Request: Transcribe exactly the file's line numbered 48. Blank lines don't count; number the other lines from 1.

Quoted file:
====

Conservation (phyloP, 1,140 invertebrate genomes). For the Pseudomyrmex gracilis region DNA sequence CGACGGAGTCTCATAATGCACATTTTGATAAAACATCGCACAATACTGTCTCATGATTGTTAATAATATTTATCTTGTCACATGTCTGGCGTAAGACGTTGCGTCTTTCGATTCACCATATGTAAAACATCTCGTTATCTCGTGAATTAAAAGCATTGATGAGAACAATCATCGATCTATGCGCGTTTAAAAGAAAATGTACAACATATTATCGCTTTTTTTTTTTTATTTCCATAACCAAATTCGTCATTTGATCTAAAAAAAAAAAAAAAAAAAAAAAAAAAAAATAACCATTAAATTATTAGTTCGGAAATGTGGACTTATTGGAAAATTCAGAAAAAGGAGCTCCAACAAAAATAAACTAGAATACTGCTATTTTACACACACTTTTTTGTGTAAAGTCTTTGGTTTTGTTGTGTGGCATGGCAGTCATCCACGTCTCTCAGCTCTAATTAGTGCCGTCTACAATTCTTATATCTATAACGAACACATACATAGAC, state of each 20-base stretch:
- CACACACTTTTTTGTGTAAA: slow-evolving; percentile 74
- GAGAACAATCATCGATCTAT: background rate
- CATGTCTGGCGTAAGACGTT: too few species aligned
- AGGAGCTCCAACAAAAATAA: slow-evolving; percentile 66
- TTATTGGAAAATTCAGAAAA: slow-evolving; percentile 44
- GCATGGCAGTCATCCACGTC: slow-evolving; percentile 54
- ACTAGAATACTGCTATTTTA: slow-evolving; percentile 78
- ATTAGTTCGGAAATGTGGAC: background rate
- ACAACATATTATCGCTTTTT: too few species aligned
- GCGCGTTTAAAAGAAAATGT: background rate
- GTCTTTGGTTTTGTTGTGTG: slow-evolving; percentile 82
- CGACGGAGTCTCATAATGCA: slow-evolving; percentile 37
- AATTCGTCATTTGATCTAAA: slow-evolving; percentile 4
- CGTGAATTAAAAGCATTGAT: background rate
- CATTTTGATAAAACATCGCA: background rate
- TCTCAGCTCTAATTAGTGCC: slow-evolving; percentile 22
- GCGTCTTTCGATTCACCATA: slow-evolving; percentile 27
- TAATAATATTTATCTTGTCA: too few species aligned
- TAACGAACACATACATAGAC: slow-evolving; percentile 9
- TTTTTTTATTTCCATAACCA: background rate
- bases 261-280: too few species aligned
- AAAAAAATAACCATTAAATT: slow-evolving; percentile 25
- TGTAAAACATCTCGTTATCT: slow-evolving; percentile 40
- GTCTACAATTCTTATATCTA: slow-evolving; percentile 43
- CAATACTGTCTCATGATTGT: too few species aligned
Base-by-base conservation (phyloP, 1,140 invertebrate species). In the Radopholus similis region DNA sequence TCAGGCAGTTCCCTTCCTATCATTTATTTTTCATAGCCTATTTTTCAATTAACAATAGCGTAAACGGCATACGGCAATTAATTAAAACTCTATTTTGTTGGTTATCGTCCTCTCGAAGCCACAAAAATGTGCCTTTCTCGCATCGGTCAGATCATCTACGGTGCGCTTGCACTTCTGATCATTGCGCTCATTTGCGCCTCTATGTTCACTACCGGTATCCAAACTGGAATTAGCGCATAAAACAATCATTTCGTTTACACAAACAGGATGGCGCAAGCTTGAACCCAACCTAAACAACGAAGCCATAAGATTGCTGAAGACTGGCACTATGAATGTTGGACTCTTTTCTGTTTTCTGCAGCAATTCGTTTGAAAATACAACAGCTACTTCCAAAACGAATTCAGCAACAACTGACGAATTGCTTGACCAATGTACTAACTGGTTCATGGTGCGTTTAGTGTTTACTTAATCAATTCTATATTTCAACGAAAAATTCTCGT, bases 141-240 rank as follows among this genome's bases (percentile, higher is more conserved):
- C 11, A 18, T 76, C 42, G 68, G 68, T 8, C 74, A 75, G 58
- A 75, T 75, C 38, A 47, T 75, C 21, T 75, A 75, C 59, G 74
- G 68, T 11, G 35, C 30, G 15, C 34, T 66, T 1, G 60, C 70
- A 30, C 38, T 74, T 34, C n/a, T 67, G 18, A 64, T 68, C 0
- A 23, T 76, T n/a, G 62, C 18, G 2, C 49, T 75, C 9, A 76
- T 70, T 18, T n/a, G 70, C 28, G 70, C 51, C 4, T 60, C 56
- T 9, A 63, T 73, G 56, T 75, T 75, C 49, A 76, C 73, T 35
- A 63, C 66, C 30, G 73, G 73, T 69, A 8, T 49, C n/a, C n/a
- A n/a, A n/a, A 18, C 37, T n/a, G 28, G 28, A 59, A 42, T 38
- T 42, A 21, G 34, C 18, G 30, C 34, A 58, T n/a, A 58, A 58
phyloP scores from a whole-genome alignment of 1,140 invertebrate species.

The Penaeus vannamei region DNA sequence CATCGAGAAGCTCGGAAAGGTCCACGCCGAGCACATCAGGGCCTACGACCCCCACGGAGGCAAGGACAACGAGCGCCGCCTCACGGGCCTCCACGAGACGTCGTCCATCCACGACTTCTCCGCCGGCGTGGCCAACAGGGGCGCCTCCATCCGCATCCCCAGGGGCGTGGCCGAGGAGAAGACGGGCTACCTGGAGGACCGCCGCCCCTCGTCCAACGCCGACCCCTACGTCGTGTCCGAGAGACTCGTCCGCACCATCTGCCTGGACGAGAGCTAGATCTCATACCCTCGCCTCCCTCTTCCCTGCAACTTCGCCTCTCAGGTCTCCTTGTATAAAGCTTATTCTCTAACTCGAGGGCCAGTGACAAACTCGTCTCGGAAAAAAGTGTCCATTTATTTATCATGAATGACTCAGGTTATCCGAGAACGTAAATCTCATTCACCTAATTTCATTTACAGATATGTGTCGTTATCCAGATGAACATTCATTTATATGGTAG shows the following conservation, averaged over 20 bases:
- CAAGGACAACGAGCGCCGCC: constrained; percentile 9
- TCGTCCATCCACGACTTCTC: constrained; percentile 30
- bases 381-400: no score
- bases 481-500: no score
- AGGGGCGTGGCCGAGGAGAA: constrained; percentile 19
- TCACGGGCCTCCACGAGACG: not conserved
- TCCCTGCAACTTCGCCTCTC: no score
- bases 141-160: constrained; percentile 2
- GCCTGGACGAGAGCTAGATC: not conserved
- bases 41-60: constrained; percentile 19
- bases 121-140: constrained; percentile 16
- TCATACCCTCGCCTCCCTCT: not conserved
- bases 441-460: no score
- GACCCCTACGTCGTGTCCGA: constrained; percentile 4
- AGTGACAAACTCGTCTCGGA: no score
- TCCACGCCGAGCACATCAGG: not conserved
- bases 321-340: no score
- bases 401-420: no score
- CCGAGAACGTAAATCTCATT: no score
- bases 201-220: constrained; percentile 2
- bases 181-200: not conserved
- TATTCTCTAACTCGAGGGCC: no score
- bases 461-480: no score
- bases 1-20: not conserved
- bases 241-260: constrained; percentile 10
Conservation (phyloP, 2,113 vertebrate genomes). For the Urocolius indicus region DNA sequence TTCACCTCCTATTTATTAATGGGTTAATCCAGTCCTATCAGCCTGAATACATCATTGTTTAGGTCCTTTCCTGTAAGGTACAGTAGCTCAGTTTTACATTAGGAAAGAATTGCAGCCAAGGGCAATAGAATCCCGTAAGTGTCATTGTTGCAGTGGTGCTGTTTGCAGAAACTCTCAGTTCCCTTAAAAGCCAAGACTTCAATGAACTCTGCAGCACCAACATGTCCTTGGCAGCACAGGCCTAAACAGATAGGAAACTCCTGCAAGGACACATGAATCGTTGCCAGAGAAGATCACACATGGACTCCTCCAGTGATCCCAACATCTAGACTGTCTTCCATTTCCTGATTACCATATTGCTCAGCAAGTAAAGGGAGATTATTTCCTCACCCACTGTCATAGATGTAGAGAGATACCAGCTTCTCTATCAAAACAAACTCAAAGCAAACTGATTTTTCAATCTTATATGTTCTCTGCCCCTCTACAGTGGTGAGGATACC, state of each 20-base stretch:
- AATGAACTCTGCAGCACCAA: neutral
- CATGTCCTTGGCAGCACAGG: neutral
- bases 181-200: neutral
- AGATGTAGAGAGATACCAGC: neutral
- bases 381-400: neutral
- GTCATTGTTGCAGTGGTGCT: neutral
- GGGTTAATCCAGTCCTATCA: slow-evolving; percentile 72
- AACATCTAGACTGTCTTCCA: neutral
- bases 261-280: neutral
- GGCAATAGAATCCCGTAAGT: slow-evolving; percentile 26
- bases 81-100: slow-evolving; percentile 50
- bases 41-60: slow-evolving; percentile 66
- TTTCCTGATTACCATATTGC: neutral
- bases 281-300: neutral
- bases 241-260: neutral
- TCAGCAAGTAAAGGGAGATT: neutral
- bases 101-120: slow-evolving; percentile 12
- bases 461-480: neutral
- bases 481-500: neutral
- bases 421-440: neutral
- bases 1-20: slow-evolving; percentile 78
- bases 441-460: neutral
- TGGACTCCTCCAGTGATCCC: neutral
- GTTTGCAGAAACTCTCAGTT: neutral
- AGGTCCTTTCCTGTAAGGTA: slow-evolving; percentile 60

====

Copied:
- GCCTGGACGAGAGCTAGATC: not conserved